Water park tram driver, square dance fan among victims
A Schlitterbahn tram driver, a square dancer and a former assistant to a newspaper publisher were among the victims of a bus crash that claimed 13 lives near Uvalde on Wednesday.
They were members of the First Baptist Church of New Braunfels, on the way home from an annual retreat when a pickup truck veered across the road and hit their bus head-on. Only one passenger from the bus, Rose Mary Harris, 64, survived and was airlifted to San Antonio. The driver of the pickup also remains hospitalized.
Details about some of the deceased began to emerge Thursday as friends and family members learned of the crash.
Murray Barrett, 67, worked as a tram driver at Schlitterbahn water park since 2002, said spokeswoman Winter Prosapio, who said he was widely known as “just the sweetest, sweetest guy.”
“Working here as a tram driver season after season takes a special person because there’s lots of guests, it’s very hot, obviously, you have to have patience with small children who are cranky — and he was wonderful with everyone,” she said.
News of the death of Donna Hawkins, 69, of Schertz, reverberated all the way to California, where Hawkins was involved in the square-dancing community.
“She was the best proponent we had for voicing information on square dancing,” said Pam Kidwell, president of the California Square Dance Council.
After Hawkins’ husband died, she learned to dance the man’s part so she would always have partners, Kidwell said. Hawkins was in charge of activities for the council, including giving out certificates to dancers over age 80 and organizing the annual dancing at the San Diego County Fair. When the square-dancers did community outreach at the fair, she made elaborate vests to fit the theme of each year.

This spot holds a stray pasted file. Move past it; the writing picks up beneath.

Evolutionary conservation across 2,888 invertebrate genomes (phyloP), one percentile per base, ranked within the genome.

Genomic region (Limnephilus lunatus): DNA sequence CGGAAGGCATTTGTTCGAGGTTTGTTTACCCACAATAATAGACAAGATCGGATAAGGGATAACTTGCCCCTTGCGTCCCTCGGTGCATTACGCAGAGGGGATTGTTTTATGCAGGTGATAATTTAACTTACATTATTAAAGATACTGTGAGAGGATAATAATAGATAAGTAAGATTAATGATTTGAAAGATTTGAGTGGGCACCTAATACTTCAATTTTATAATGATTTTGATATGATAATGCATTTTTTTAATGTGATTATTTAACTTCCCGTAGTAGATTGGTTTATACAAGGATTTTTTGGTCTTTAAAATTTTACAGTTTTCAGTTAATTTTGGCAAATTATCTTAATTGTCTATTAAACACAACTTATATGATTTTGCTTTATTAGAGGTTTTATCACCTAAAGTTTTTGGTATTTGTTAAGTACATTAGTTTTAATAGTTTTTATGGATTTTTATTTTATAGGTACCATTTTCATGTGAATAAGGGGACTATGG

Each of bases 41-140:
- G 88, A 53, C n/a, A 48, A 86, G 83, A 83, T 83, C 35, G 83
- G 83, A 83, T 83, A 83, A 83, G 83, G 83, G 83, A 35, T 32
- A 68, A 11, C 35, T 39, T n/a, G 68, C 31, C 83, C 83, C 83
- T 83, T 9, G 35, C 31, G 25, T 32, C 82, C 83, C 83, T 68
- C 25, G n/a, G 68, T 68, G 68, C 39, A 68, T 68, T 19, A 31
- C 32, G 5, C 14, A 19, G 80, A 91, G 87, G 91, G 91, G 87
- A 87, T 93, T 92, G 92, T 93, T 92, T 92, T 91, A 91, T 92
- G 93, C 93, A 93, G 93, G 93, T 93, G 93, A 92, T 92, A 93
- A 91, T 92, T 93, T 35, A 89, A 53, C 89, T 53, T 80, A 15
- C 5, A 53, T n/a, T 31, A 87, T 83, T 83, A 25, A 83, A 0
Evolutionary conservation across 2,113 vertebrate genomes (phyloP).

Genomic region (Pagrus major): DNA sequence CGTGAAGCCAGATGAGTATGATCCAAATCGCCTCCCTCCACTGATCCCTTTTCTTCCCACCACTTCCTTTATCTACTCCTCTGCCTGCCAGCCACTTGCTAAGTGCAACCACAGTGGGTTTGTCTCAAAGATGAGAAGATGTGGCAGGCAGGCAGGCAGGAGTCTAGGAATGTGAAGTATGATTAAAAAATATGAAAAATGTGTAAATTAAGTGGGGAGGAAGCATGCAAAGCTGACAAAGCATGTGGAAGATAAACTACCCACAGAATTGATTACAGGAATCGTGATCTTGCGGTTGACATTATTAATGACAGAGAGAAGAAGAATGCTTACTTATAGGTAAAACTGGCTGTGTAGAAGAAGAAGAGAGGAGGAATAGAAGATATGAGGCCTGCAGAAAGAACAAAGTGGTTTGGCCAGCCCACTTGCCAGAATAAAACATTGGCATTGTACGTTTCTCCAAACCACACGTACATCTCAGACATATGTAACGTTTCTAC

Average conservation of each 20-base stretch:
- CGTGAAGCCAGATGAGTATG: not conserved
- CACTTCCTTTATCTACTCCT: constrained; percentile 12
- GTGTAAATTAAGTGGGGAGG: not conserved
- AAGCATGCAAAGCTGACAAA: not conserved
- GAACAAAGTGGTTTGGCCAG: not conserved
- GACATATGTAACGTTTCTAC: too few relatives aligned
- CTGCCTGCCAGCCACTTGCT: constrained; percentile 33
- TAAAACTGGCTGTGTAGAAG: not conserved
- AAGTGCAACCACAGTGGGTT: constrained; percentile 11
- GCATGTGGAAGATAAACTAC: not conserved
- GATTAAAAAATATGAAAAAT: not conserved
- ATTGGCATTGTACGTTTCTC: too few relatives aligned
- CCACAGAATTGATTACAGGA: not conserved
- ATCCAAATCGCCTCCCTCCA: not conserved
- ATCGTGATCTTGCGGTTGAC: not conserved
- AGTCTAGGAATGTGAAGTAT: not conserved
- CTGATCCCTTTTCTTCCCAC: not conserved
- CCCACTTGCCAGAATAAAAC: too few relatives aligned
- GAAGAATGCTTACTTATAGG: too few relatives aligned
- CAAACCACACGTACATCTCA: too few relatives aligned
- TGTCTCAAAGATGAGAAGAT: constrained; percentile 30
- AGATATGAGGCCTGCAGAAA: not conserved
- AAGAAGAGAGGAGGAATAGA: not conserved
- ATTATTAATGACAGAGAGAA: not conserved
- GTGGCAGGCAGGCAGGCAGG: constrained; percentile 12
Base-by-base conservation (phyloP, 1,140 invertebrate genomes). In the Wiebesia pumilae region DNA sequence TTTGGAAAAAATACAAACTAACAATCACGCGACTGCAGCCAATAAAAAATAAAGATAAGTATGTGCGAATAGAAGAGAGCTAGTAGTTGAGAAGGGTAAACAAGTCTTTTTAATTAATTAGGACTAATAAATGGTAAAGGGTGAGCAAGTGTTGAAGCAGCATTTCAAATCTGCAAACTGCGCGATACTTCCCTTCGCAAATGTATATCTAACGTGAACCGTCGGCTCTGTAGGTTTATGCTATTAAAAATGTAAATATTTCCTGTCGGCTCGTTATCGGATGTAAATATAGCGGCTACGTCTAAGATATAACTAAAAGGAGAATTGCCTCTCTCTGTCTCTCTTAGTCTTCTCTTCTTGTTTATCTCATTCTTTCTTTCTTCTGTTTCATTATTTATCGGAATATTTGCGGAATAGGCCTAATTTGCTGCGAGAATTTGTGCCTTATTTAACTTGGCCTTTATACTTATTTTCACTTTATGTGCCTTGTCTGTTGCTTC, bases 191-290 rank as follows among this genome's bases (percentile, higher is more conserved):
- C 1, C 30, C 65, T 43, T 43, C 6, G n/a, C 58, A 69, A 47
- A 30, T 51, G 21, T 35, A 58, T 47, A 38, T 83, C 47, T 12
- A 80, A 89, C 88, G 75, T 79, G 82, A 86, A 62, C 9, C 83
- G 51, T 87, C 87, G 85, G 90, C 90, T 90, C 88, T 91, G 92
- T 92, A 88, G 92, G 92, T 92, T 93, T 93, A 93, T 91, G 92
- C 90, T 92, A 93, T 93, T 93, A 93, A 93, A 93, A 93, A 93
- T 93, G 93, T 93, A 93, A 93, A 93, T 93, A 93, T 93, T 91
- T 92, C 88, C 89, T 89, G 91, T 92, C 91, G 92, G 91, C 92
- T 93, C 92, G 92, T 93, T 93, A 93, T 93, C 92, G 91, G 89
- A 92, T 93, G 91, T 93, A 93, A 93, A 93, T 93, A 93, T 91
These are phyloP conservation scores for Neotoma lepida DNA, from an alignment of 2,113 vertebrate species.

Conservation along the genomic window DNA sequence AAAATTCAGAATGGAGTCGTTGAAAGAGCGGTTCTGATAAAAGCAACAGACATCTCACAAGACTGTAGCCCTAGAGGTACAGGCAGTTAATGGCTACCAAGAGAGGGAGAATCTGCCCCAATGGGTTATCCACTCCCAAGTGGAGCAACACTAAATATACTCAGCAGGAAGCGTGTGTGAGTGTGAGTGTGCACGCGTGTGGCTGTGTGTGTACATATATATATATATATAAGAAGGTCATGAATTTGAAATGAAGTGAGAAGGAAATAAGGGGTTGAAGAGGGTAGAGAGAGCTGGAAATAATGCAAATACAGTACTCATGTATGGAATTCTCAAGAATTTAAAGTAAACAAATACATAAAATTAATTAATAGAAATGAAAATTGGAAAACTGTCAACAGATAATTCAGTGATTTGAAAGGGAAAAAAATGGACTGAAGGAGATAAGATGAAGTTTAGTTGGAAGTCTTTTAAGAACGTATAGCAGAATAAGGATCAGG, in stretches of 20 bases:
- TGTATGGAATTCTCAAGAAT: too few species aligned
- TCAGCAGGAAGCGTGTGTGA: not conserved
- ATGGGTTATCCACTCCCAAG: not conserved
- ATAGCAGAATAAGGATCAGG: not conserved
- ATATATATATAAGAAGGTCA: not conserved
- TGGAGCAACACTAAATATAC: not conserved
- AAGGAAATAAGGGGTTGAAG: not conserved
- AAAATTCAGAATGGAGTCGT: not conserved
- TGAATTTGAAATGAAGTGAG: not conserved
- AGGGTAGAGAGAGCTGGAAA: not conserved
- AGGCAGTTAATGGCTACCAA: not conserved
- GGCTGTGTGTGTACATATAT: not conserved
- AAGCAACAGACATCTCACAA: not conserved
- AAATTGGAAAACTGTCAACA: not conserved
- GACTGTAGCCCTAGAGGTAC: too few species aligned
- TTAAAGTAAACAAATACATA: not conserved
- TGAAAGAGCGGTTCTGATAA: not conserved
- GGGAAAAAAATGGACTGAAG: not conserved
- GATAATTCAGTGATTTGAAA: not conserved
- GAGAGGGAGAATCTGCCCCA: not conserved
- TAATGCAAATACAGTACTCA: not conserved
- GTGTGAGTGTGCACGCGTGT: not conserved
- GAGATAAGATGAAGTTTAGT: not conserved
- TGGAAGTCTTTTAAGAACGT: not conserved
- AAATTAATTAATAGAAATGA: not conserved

“You could always count on Donna for getting her girls together and getting her vests, whether it was ‘Out of this World’ or ‘Mad Hatter’ or whatever,” Kidwell said. “She’d dive into it with so much enthusiasm.”
Hawkins moved to Texas a couple of years ago to be closer to family.
Another victim, Mildred Rosamond, 87, moved to New Braunfels from the Gulf Coast, where she worked as a receptionist to the publisher for The Baytown Sun.
Janie Halter Gray, the editor and publisher, said she remembered Rosamond from when she herself began working at the paper in the late ’70s.
“She was a really nice lady,” Gray said. “As far as a receptionist goes in that line of work, she was always smiling, friendly, did a good job.”
Sue Wynn Tysdal